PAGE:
The U.S. energy industry says there is enough untapped domestic natural gas to last a century—but getting to that gas requires injecting millions of gallons of water into the ground to crack open the dense rocks holding the deposits. The process, known as hydraulic fracturing, has turned gas deposits in shale formations into an energy bonanza.

The industry’s success has triggered increasing debate over whether the drilling process could pollute freshwater supplies. Federal and state authorities are considering action that could regulate hydraulic fracturing, potentially making drilling less profitable and giving companies less reason to tap into this ample supply of natural gas.
Exxon Mobil Corp. placed itself squarely in the middle of the wrangling when it agreed last month to pay $29 billion for gas producer XTO Energy Inc., a fracturing pioneer. Wary of the rising outcry, Exxon negotiated the right to back out of its deal if Congress passes a law to make hydraulic fracturing illegal or “commercially impracticable.”
On Wednesday, Exxon Chairman and Chief Executive Rex Tillerson faced questions about the environmental impact of hydraulic fracturing at a Capitol Hill hearing on the merger.
“We can now find and produce unconventional natural-gas supplies miles below the surface in a safe, efficient and environmentally responsible manner,” Mr. Tillerson told members of the House Energy and Commerce Committee.
Criticism of hydraulic fracturing was muted at the hearing, with most representatives focusing on the potential benefits of increased gas use. But the merger has given drilling opponents a new target.
“It puts Exxon at front and center of this whole issue,” said Michael Passoff, associate director of As You Sow, an environmental-minded investment group.
Even before the Exxon-XTO deal, the controversy over hydraulic fracturing, also known as “fracking” or “fracing,” was growing.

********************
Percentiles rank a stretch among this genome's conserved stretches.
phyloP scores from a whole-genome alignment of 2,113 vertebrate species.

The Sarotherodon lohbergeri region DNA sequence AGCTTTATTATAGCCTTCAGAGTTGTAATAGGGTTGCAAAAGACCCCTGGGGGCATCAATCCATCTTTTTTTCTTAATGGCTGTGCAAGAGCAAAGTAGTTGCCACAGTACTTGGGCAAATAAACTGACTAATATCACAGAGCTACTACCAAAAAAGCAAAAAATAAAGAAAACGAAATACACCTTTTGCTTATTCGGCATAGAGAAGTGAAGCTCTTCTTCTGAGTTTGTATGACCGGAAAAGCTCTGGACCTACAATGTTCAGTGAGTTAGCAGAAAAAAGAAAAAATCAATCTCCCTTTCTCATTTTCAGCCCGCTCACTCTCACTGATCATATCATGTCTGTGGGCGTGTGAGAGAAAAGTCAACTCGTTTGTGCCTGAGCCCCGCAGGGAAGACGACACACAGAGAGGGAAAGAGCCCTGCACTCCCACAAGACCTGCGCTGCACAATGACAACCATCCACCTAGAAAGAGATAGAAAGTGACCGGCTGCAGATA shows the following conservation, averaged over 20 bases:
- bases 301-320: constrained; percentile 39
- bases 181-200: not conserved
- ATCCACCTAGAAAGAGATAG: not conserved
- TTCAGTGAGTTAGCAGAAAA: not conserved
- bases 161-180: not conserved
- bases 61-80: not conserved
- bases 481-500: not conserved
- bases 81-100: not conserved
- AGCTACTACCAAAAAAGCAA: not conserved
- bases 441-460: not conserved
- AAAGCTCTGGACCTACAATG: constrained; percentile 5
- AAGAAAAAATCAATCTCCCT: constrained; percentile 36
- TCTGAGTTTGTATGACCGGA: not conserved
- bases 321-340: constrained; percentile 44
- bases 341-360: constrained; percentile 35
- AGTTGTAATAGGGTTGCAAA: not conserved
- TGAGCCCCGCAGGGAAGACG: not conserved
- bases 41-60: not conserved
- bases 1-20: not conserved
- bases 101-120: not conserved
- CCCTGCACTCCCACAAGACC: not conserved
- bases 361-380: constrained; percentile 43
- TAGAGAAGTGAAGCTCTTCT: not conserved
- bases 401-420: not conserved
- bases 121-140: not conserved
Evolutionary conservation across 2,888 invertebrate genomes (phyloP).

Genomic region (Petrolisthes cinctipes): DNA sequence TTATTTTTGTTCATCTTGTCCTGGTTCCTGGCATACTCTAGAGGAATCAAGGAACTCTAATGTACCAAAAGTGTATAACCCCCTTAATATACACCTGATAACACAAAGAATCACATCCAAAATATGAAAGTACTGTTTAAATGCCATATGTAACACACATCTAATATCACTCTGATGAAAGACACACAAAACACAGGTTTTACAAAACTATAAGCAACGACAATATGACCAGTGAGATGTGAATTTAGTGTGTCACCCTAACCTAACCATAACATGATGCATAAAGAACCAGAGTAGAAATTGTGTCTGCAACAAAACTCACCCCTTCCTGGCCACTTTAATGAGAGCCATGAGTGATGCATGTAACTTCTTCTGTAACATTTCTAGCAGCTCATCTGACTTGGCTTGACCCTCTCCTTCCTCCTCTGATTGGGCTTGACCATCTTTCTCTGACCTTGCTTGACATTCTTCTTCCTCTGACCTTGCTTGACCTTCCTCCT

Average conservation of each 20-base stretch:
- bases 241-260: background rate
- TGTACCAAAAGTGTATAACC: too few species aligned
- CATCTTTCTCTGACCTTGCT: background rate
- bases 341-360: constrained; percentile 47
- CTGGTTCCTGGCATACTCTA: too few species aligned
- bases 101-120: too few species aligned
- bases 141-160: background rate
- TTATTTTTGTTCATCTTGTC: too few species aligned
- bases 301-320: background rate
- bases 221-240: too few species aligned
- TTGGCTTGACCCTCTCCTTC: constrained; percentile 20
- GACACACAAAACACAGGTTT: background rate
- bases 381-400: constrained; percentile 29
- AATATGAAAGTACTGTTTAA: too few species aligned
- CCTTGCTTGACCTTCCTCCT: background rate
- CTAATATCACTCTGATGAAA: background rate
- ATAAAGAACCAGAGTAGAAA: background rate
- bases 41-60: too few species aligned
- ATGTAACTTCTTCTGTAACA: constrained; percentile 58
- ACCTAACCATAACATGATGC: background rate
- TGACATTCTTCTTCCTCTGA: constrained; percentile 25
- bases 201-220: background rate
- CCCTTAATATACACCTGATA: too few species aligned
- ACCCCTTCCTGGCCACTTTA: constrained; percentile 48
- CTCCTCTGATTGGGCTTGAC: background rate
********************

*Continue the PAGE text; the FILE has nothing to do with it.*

Oilmen were injecting water into wells to free up valuable oil and gas as far back as the 1940s. But in the past decade the technique has really taken off. First in East Texas and in the outskirts of Fort Worth, companies began pumping water under enormous pressure to see if they could break open dense shale-rock formations to release gas.

These initial efforts were largely welcomed by communities, with homeowners and landlords often receiving lucrative checks for the mineral rights that allowed companies to drill on their land.
When early efforts succeeded, the companies began running bigger fracturing jobs, using more water and higher pressure—and in turn searching for even more gas-bearing shale deposits.
This took the gas industry into places where drilling was less common in modern times, including downtown Fort Worth, northeastern Pennsylvania and within the city limits of Shreveport, La.
Hydraulic fracturing and some other technology improvements have created a way to tap a domestic fuel source that has proved abundant. U.S. natural-gas production has risen about 20% since 2005 in large part because of these developments, making gas a much bigger player in energy-policy planning.
Natural gas heats more than half of U.S. homes and generates a fifth of America’s electricity, far less than coal, which provides the U.S. with nearly half its power. The industry and its allies are promoting natural gas a bridge fuel to help wean the U.S. off coal, which emits more global-warming gases, and imported oil until renewable fuels are able to meet the demand.
What most worries environmentalists isn’t the water in the fracturing process—it’s the chemicals mixed in the water to reduce friction, kill bacteria and prevent mineral buildup. The chemicals make up less than 1% of the overall solution, but some are hazardous in low concentrations.
Today, the industry estimates that 90% of all new gas wells are fractured. Shale—a dense, nonporous gas-bearing rock—won’t release its gas unless it is cracked open, and other types of formations also produce more gas when fractured. Easier, more porous formations, which don’t require fracturing, were tapped in earlier decades and have largely dried up.
As the industry has honed its techniques, hydraulic-fracturing operations have become more complex, requiring far more water and chemicals—millions of gallons per well, rather than tens or hundreds of thousands of gallons in the past.
Environmentalists and some community activists fear hydraulic fracturing could contaminate drinking-water supplies. They point to recent incidents that they say are linked to fracturing, including a water-well explosion in Dimock, Pa., and a chemical spill here in Shreveport.
The industry says fracturing is safe and argues that there have been only a handful of incidents among the millions of wells that have been fractured over the past 50 years. “Hydraulic fracturing has been used since the 1940s in more than one million wells in the United States. It’s safe and effective,” says Exxon spokeswoman Cynthia Bergman.